The Petroleum Corporation of Jamaica (PCJ) has announced that the biodiesel research being conducted by the energy company in conjunction with the Ministry of Agriculture, Bodles Agricultural Research Station and the Caribbean Agricultural Research and Development Institute (CARDI) is now in the vehicular trials phase.
PCJ’s Group General Manager, Winston Watson made the announcement, “Through our research, we found that the castor plant is feasible for the development of biodiesel and we have developed a B5 blend, which is now being used in vehicular trials,” said Watson.
“While we cannot divulge too much information about the results at this point in time, we are refining the formula based on feedback from the trials, which have been ongoing since December 2016. We are optimistic that once this phase of the research is completed our B5 blend of biofuels will be an affordable option for driving energy efficiency in the transportation sector,” he added.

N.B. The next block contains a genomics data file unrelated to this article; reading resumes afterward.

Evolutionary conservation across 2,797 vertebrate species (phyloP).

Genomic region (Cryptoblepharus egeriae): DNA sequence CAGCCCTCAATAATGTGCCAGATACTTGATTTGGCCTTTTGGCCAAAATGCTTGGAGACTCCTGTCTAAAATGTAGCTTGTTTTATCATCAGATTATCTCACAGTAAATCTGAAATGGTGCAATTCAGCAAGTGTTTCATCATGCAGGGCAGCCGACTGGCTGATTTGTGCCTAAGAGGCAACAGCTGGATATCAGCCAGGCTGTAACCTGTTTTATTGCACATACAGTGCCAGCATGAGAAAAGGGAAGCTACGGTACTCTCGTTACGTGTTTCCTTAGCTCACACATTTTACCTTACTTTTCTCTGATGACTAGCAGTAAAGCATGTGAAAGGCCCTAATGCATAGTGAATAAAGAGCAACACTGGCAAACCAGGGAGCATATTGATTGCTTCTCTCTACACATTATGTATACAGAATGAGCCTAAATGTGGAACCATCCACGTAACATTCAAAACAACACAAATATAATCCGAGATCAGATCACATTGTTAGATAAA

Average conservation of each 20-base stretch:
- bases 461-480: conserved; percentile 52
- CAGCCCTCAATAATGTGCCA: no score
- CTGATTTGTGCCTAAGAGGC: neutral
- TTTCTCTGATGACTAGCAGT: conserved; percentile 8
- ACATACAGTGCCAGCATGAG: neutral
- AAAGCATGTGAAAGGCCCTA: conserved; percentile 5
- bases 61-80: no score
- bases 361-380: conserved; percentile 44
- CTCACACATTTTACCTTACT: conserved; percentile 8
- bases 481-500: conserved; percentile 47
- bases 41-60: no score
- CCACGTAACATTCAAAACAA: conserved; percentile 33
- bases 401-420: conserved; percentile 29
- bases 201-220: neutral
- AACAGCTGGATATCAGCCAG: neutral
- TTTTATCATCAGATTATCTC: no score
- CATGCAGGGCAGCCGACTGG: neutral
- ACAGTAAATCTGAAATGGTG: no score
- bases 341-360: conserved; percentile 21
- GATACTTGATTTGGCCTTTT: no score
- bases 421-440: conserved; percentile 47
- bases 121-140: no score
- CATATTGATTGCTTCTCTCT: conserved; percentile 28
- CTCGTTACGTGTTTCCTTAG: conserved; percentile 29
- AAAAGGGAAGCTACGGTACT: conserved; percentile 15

The University of Technology, Jamaica will be moving forward with research on biofuels and other projects under a partnership agreement, which the PCJ signed with the tertiary institution earlier this year to promote research and development in renewable energy.
Through the incorporation of the PCJ’s B5 blend, it is anticipated that about 97,000 barrels of imported oil will be displaced, amounting to savings of approximately J$540 million annually on Jamaica’s energy bills.
The project is also expected to give the local agricultural sector a boost, as a new market of crops will be in demand for farmers to supply. Other companies have also been investigating the potential of cooking oils for bioenergy, including Hero BX undertaking an in-depth feasibility study into its potential on Jamaica.